The Architecture of Healthcare: St. Francis Hospital


 ST. Francis

St. Francis Hospital on the shore of Allison Island, Miami Beach, Florida
Date: 1930–1945.  From Digital Commonwealth – Massachusetts Collections Online.

The next stop in our continuing series on South Florida hospitals is St. Francis Hospital in Miami Beach.

Originally named Allison Hospital, St. Francis Hospital in Miami Beach was the idea of American entrepreneur James Asbury Allison.  In the 1920s, Allison had spent a good amount of time in and out of hospitals and, for him, it had been a negative experience. He felt that the white sterile atmosphere of typical hospitals hindered a patient’s ability to heal.  Allison came up with the idea to create a world class hospital that would cater to the wealthy who were building their winter homes in Miami Beach. In 1924, he pitched his idea to another American entrepreneur, Carl Fisher.

By 1925, Miami and Miami Beach were profiting off of a real estate boom. Fisher was very excited about Allison’s idea as he knew that the concept of a world class hospital would be another draw to Miami Beach for the wealthy and elite. Fisher immediately donated eight-and-a-half acres for the hospital on the southern tip of a man-made island he called Allison Island, located in Indian Creek, off 63rd Street.

Allison hired renowned architect August Geiger to design the hospital. The three-story Spanish-style building was designed to look like a luxury hotel. Allison Hospital opened on January 1st in 1926 at a cost of  $3.6 million and soon developed a reputation as one of the finest hospitals in the world. James Allison even hired a French chef from the Waldorf Astoria in New York to prepare meals for patients.  Allison’s vision for his hospital was to include a world class health center, but Carl Fisher did not like Allison’s idea for this luxury clinic and was concerned that the health resort would not be profitable.

After the opening of Allison Hospital, a few devastating events in 1926 put an end to the building boom of the mid-1920s. On January 11,  a large sailing ship named the Prinz Valdemar overturned in Biscayne Bay and blocked the access of much-needed building supplies to the Port of Miami. This created a shortage of materials and drove up prices, subsequently leading to a slowing of the rapid growth period of Miami and Miami Beach. Then, the “Great Miami” hurricane in September, followed by another storm in October, destroyed what remained of the thriving economy in South Florida.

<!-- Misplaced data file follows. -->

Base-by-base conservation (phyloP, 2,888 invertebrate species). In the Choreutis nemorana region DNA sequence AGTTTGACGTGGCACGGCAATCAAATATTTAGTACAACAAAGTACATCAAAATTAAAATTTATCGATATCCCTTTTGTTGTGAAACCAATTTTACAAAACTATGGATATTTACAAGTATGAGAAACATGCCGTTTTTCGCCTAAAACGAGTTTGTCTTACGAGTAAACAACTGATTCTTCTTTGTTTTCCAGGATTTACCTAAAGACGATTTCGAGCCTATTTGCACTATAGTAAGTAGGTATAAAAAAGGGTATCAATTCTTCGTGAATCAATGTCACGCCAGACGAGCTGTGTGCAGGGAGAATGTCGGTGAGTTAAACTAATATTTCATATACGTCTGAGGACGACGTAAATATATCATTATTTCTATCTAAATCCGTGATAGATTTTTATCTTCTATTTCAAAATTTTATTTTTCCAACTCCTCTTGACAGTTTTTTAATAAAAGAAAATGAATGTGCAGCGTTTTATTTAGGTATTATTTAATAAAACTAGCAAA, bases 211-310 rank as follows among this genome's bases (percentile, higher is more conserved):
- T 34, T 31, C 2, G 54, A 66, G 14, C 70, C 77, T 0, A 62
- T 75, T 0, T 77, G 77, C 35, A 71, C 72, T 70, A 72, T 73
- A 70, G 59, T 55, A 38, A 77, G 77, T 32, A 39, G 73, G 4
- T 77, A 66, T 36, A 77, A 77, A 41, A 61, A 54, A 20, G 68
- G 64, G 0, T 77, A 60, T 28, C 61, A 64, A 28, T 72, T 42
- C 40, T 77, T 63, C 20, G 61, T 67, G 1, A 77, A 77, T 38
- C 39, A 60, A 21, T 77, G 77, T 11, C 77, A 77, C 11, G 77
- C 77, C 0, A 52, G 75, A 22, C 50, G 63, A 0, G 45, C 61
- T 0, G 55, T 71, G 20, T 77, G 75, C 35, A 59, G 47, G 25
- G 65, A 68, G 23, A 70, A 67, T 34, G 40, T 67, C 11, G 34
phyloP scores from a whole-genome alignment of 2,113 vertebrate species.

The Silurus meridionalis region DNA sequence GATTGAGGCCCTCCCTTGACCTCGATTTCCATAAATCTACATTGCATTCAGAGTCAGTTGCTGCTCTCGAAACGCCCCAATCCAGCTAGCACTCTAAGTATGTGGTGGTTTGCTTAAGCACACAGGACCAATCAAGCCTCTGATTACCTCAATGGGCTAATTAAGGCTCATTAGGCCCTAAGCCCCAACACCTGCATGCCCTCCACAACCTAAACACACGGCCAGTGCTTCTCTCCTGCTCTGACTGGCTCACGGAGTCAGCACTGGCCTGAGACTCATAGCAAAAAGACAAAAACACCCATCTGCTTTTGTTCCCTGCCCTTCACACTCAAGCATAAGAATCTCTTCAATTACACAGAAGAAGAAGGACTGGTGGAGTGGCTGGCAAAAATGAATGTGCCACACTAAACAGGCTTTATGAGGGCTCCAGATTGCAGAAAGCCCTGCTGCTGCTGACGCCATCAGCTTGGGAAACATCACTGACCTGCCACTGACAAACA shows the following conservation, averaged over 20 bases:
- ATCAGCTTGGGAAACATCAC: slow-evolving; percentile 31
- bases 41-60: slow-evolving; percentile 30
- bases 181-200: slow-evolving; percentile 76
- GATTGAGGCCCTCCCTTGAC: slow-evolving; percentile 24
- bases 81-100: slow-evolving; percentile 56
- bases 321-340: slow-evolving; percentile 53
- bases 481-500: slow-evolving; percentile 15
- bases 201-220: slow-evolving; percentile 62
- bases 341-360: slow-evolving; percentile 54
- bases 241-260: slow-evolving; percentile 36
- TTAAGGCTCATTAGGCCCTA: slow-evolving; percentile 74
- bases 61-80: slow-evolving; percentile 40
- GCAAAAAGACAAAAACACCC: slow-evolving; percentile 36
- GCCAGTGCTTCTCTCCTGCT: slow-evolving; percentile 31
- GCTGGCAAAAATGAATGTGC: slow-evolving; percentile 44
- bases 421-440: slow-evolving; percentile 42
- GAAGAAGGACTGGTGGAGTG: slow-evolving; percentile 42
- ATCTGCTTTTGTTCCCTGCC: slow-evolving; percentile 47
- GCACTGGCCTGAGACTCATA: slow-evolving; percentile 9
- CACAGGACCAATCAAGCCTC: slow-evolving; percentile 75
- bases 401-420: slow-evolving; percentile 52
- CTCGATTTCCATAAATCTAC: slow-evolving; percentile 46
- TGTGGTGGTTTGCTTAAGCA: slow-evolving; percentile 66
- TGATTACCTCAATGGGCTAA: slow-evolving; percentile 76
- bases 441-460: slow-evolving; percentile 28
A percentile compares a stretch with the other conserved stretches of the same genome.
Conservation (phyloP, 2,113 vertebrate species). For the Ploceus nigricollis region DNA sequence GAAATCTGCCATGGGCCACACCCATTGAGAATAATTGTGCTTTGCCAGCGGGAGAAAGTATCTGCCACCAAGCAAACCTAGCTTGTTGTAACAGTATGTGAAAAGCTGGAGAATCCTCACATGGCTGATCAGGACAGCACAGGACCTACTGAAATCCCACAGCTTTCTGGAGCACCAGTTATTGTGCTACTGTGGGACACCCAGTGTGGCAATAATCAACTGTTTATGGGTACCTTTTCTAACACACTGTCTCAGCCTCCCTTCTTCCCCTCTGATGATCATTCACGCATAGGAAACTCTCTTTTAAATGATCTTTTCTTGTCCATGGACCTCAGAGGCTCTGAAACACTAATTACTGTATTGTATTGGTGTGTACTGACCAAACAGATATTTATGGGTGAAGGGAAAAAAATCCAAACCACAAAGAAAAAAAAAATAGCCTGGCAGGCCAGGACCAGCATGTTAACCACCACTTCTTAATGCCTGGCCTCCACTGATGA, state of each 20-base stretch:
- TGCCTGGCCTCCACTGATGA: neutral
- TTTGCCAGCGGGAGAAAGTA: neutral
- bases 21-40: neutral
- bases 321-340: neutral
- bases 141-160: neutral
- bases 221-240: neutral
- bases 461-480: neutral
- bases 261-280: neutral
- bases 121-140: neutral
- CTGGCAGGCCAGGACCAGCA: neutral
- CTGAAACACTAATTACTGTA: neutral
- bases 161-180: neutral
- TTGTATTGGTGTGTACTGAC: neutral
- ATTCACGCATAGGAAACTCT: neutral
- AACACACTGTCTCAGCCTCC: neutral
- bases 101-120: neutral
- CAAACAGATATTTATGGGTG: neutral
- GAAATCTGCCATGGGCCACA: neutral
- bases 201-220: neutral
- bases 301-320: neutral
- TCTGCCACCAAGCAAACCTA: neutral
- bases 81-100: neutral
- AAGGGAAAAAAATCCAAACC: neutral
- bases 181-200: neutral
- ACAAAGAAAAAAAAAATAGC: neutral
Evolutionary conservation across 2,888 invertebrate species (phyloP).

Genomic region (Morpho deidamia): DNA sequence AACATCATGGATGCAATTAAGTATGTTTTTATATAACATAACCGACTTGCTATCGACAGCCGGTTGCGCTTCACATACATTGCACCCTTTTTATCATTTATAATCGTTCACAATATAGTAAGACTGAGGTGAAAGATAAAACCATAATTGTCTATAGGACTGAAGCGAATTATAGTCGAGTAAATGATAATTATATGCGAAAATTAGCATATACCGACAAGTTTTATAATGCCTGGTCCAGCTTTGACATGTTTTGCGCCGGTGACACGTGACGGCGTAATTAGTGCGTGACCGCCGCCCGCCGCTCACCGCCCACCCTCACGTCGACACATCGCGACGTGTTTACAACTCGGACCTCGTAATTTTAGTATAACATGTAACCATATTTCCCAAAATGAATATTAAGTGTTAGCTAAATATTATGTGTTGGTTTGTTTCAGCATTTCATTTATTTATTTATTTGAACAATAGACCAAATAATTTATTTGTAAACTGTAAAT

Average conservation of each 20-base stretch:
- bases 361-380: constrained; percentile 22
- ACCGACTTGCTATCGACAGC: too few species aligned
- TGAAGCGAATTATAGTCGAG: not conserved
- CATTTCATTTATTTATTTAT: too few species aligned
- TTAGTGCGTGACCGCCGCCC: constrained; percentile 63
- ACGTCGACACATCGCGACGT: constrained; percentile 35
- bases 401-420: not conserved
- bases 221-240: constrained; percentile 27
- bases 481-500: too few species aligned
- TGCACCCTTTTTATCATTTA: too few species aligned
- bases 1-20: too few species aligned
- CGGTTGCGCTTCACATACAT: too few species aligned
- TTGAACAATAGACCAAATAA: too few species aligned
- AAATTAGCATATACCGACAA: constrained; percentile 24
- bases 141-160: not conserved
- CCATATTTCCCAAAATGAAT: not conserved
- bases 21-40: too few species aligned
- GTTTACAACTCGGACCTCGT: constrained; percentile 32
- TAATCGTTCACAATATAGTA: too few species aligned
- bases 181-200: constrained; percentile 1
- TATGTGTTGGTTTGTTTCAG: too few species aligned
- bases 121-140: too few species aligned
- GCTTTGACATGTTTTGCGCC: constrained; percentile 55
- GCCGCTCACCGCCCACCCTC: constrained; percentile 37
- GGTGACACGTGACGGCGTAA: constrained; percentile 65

Allison quickly realized that his dream for his hospital was not going to be financially feasible. He unsuccessfully approached a sanitarium to take over the hospital, and then spoke with the Sisters of St. Francis in Allegany, New York about running the hospital. Even though the Sisters were experienced hospital operators, Allison decided to continue to run the luxury hospital himself.

The expenses of running a luxury clinic eventually became too costly for Allison, and he had no choice but to shut down Allison Hospital for the summer months, beginning on May 1, 1927.  Allison’s already-precarious health also began to further deteriorate, and by the fall of 1927, he was confined to a wheelchair and was on narcotics for pain. He then reluctantly signed a contract with the Sisters of St. Francis to run the hospital. The Sisters instituted several cost controls and budget cuts, which created continuing conflict with Allison. He had decided he was not going to renew the contract with the Sisters, but he passed away before the end of the contract period.

After the death of James Allison, the hospital was left in the care of the Sisters of St. Francis, which ended up purchasing the hospital for $250,000 on March 30, 1929. The Sisters continued to operate the deteriorating hospital until 1992 when this increasingly lucrative and valuable waterfront property was sold to a real estate developer for $12 million.

Years after the 1992 sale of the land and after the St. Francis Hospital was demolished, the property was purchased by the real estate company Dacra, which completed its Aqua townhouse/condo development on the site in 2003.

St. Francis stood as a symbol of a bygone era, surviving for six decades until its usefulness waned and it lost the battle against progress when its property became much too valuable during the new land boom of the late 1990s and early 2000s.

-Ursa Gil





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